Nature Canada

IPCC’s “Code Red for humanity” extends to all life on Earth

In the midst of mass extinction our climate strategy must also stabilize the planet’s ecosystems



The IPCC report released yesterday warns that we have reached “Code Red for humanity” in the climate crisis. Nature Canada is reminding the public and decision-makers that it’s more than just humanity at stake. Wildlife populations around the world will collapse if we don’t act immediately to protect and restore key climate-fighting ecosystems like the boreal forest, prairie grasslands, wetlands, and salt marsh. These natural climate solutions will be critical to addressing the dual crises of climate change and species loss. 

Natural climate solutions could reduce Canada’s greenhouse gasses by as much as 78Mt a year in 2030 (over 10% of Canada’s total emissions). The most effective climate strategies combine natural solutions with ending fossil fuel use and investing in renewable energy to drastically reduce net emissions and restore nature at the same time.

“Natural climate solutions like replanting forests, restoring wetlands and protecting ocean ecosystems are a critical one-two punch in our climate-fighting repertoire,” says Gauri Sreenivasan, Director of Policy and Campaigns at Nature Canada. “No other strategy on the table can capture carbon and reverse the extinction by protecting and restoring nature at the same time. And natural solutions provide protection from climate impacts like the floods and fires we’ve seen this year, too. Protecting and restoring nature is a key part of what the IPCC’s ‘code red’ calls for if we want a liveable planet by 2100.”

In Canadian cities increasingly threatened by climate impacts like floods, heat waves, air pollution, fires and storms, green infrastructure like urban wetlands and green roofs can help cool the air, absorb excess water, and reduce energy use while supporting biodiversity and making cities more liveable.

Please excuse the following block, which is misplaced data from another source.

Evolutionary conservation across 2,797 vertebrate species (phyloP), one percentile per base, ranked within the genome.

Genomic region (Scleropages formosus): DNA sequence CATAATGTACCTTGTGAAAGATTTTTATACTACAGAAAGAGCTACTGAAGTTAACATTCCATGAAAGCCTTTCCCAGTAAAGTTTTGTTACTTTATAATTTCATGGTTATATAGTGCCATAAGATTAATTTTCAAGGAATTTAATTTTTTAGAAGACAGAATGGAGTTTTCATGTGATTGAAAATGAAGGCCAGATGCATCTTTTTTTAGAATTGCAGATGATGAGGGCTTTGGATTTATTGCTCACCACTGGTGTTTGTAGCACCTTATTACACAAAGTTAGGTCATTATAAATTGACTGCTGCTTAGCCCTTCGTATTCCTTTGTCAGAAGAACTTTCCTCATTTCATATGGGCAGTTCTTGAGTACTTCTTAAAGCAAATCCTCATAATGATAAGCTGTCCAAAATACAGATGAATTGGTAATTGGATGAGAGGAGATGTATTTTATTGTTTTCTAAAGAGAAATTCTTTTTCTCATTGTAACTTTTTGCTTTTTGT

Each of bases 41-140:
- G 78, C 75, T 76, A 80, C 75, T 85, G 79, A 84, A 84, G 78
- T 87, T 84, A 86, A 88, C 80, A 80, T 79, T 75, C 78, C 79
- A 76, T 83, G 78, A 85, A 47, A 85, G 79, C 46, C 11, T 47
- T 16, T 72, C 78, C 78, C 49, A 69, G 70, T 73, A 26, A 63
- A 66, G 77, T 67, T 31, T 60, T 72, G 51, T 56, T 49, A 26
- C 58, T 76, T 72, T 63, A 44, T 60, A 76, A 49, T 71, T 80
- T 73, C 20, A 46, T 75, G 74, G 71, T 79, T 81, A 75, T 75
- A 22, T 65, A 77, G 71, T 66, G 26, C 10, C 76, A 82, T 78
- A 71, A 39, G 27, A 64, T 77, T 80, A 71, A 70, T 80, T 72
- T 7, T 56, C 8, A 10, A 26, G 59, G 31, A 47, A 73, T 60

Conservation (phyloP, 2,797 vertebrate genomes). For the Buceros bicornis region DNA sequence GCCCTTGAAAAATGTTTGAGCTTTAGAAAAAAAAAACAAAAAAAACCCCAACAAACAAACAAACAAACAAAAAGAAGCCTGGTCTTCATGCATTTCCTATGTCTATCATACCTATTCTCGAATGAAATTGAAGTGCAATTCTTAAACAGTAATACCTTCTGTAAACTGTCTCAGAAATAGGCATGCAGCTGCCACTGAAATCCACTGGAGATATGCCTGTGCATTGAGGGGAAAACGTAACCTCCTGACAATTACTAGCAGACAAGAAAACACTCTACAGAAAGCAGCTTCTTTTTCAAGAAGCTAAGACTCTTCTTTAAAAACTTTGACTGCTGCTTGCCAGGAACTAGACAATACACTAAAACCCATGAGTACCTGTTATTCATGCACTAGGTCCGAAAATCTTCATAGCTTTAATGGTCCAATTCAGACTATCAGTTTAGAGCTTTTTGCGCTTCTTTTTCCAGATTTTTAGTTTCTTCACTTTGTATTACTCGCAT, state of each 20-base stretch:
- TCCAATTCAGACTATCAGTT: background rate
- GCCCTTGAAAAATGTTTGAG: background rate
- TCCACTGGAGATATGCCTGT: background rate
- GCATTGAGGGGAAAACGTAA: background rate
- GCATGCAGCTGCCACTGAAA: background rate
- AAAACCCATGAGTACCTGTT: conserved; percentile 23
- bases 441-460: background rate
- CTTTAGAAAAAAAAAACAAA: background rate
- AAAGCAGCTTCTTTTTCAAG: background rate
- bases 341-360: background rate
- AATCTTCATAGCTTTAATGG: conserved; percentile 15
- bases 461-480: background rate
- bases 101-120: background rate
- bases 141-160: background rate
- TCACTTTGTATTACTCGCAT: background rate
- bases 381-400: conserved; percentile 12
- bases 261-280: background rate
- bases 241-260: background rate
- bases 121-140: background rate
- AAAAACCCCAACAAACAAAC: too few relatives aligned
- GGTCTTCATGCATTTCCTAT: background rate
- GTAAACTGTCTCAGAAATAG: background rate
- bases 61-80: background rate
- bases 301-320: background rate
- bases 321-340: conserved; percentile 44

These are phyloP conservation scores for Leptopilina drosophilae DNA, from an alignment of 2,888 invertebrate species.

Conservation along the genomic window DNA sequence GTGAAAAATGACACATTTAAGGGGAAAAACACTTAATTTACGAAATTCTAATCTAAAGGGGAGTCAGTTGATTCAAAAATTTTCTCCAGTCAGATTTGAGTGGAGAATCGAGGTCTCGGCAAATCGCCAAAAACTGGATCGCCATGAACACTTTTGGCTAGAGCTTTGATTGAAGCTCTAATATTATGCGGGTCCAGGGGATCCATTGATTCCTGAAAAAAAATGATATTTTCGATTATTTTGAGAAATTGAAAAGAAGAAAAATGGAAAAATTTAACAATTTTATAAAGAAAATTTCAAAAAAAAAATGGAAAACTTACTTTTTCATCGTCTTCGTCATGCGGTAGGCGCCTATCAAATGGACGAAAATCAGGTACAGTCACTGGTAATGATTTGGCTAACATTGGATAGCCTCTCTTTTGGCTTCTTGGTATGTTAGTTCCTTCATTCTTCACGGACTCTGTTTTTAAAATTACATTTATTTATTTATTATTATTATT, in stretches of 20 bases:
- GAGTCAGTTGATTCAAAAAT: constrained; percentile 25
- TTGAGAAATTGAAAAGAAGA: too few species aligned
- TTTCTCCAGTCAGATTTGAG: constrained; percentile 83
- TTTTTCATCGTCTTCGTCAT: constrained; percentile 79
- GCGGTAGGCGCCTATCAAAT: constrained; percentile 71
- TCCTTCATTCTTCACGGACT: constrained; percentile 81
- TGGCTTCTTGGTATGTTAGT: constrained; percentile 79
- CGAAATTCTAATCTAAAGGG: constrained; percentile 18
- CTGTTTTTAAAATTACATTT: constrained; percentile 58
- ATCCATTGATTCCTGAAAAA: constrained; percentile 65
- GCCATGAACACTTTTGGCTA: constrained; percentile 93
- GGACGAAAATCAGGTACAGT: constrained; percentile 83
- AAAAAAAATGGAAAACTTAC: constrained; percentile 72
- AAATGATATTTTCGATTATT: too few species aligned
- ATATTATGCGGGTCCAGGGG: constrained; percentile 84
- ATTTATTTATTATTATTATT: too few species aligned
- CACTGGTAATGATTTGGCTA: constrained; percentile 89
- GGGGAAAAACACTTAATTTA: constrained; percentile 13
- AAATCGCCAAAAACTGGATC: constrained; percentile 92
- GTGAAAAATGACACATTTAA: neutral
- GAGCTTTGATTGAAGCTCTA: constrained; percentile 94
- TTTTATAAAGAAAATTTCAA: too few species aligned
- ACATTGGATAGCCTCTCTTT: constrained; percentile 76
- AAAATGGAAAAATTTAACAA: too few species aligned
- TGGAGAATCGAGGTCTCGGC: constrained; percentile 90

Nature-based climate solutions are also cost-effective and are expected to stimulate our economy through the creation of new jobs or revenue streams for Indigenous communities, farmers, ranchers and foresters. 

“The energy transition is vital but the only thing that will help stop mass species extinction is a nature-positive approach,” says Emily McMillan, Deputy Executive Director of Nature Canada. “We must invest in the power of nature to fight climate change.”

In response to the IPCC’s report today and as we look toward a possible election, Canada’s policy-makers must adopt a nature-positive approach in their climate plans. For more information on Nature Canada’s campaign for natural climate solutions visit


For more information contact: 

Scott Mullenix

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Canada’s wilderness is the world’s envy. It’s our duty to keep our true north strong and green.